- Belkin wireless routers weak key - Who thinks its a good idea to base the default key on the MAC address? Really? Just stop, don't put a default WPA/WPA2 key on the device. Let the user enter it, make a wizard or something. If the user can't figure out how to enter a password, they shouldn't use wirless. If they really want to use wireless, they should call the geek squad or something.
- The Hackback Debate | Steptoe Cyberblog - This was way too long to read, but I will read it at some point. There are a few articles a month on hacking back. There needs to be more.
- Prince William photos accidentally reveal RAF password | Naked Security - So, you work for the military. Doesn't even matter which military, and somehow you thinks its a good idea to print out the username and password for a system, stick it on the wall, then let press take pictures? Super Fail, super fail, you're a super fail super fail!!!
- Backdoor found in Piwik analytics software - Update - The H Security: News and Features - Guess how the backdoor got there? If you guessed a vulnerable Wordpress plugin you won the lottery! (Not really, someone from the midwest and Arizona won, congrats to you, lets see how long before you go broke, crazy, or dead, and not in that order). I wonder if it was the Wordfence plugin, thats a security plugin that contains an XSS vulnerability. Think they could be more like Yahoo! and not have stupid XSS vulnerabilities, oh wait, nevermind.
- Yahoo XSS exploits going for $700 - Yep, Yahoo! has XSS, could be fun to exploit this one, steal cookies, etc... Turns out is so much fun that people are selling them for $700, which I think is low...
- ENISA promotes digital hacker traps - honeypots are powerful tools that CERTs (Computer Emergency Response Teams) can use to have "threat intelligence collected without any impact on production infrastructure". Amen to that, if you have your ducks in a row, deploy a honeypot today!
- Mobile browser vulnerability lets hackers steal cloud computing time - I think its interesting that people used to steal computer time when the first computers were invented, now we've gone back to that.
- Top 5 Security Predictions for 2013 from ISF - This is the best advice ever: Organizations must prepare for the unpredictable so they have the resilience to withstand unforeseen, high impact events. Gee, thanks for that.
- Geek Researcher Spends Three Years Living With Hackers - Funny, after staring atpeople sitting in front of a computer who don't shower, she came to the conclusion that hackers are actually pretty boring and smelly people!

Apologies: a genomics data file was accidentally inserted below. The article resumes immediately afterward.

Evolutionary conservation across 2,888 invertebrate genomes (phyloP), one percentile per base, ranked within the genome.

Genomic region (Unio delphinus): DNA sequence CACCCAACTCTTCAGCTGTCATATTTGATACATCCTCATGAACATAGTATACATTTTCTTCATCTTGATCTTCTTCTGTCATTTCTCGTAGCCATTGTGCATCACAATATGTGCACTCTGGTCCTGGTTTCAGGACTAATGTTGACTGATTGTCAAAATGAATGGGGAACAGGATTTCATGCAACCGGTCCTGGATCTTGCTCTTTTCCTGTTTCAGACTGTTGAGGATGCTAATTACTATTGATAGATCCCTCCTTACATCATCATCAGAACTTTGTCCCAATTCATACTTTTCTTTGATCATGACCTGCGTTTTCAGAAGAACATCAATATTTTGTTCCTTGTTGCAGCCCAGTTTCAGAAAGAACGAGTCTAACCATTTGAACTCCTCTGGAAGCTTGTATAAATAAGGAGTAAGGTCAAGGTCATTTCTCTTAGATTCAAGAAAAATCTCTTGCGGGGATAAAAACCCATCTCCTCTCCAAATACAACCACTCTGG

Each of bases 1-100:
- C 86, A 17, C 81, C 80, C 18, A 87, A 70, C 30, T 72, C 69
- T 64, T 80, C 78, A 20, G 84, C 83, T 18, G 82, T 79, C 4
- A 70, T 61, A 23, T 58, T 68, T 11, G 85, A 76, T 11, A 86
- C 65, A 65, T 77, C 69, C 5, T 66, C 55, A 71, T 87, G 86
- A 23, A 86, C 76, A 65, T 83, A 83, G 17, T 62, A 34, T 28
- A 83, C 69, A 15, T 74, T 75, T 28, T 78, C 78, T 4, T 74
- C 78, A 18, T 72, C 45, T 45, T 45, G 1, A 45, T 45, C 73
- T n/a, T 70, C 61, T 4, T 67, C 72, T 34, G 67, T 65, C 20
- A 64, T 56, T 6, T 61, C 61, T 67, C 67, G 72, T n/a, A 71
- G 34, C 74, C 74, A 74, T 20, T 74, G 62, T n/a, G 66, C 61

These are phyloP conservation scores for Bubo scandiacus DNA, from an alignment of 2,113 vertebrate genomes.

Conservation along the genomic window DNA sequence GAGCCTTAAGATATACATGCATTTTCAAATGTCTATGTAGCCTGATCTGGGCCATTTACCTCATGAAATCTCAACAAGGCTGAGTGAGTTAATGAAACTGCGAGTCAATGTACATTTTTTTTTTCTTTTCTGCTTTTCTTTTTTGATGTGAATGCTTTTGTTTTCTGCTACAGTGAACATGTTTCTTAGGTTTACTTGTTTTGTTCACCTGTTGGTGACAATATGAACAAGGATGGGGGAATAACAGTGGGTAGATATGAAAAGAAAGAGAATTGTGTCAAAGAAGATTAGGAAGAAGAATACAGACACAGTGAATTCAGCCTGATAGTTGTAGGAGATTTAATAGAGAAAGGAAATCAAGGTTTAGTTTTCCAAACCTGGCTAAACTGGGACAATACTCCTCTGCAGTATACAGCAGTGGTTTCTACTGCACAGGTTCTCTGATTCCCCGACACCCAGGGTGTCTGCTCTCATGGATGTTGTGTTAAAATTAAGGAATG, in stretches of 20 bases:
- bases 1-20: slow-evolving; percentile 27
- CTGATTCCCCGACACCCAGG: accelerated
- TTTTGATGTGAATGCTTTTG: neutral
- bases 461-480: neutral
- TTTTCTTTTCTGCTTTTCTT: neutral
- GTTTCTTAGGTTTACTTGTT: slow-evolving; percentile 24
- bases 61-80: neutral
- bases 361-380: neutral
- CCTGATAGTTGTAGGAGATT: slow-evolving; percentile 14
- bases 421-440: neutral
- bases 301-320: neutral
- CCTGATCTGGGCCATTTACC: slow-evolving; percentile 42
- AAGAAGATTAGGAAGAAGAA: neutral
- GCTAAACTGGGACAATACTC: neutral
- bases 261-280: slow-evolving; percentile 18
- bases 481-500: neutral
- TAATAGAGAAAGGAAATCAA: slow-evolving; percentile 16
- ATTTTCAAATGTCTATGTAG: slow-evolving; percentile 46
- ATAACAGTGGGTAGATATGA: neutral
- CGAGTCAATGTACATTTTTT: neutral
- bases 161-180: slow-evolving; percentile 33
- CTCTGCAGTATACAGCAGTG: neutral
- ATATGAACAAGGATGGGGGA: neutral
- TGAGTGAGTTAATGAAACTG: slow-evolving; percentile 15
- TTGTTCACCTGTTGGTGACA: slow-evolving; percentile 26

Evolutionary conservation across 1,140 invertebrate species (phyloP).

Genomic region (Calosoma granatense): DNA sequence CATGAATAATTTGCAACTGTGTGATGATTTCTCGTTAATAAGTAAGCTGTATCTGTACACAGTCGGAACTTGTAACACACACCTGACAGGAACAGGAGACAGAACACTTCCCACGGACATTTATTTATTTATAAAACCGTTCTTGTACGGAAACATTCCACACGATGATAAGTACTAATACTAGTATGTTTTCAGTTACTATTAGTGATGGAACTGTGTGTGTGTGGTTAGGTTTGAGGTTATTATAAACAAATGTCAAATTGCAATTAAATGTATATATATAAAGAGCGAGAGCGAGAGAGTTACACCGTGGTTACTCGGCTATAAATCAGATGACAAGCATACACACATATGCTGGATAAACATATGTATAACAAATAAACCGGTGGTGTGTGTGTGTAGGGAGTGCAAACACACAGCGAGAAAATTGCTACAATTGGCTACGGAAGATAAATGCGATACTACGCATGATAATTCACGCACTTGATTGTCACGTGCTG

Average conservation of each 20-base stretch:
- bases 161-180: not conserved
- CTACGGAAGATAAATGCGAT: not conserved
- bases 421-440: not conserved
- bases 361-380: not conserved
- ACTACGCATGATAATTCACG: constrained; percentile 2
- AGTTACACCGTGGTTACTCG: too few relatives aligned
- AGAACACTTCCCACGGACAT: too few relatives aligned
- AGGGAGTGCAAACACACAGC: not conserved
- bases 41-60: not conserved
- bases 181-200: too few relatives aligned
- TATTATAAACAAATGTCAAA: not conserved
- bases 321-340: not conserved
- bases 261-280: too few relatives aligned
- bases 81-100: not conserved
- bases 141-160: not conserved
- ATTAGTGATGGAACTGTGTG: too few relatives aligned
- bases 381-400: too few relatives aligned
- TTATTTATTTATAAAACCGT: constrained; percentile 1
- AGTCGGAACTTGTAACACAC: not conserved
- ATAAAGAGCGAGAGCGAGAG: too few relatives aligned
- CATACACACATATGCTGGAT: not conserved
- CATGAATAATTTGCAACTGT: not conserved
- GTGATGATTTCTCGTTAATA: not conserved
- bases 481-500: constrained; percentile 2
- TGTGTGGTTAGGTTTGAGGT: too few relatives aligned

- US software firm hacked for years after suing China - The Empire Strikes Back should have been the title of this article...
- Track students with RFID? Anonymous no likey - [Larry] - From the internet vigilantes division, A school in texas decides to track student movement (that sucks, BTW, and so much fun). A student refused to be tracked, and Anonymous took issue with the school. Tango Down…
- YAY OSINT! - [Larry] - A neat new tool coming out of Kiwicon that utilizes keywords for monitoring various social media via API. Neat stuff!
- Hotel lock fail in the wild - [Larry] - Remember that hotel lock break in method we've mentioned more than once in the past? Yeah, well, turns out a hotel in Houston suffered a number of breakins as a result of the vulnerability.
- China hackers drive US software maker to the brink This is a fascinating article and an excellent read. Even though the article didn't provide many technical details it looked to me like the software company handled the attacks in the worst way possible. Why didn't they bring in outside help for the unexplained downtimes, or why didn't they investigate why revenues dropped with no explanation? Competent IT is hard to come by and I think that's what really burned this small business in the end.
- W32/Autorun.worm.aaeb is another autorun worm blowing up networks I've been seeing this blow up in the past few days. If you see your network shares filling up with files like porn.exe, sexy.exe, passwords.exe, you're infected!
- "Leaping Brain"'s DRM feature claims to provide "Fort Knox-Level Security" from their site: "Video content is protected with our BrainTrust™ DRM, and is unplayable except by a legitimate owner. All aspects of the platform feature a near-ridiculous level of security." The encryption method: First 15kB is xor'ed with "RANDOM_STRING". That's the actual string value.
- TheGrugq presents OPSEC for hackers This is a fascinating lecture as it presents various ways people have gotten busted.
- Swedish exchange is paralyzed by buy order for "-6 stocks" While not strictly security related, I find this amusing. Any sufficiently horrible software can be pushed over no matter what you do...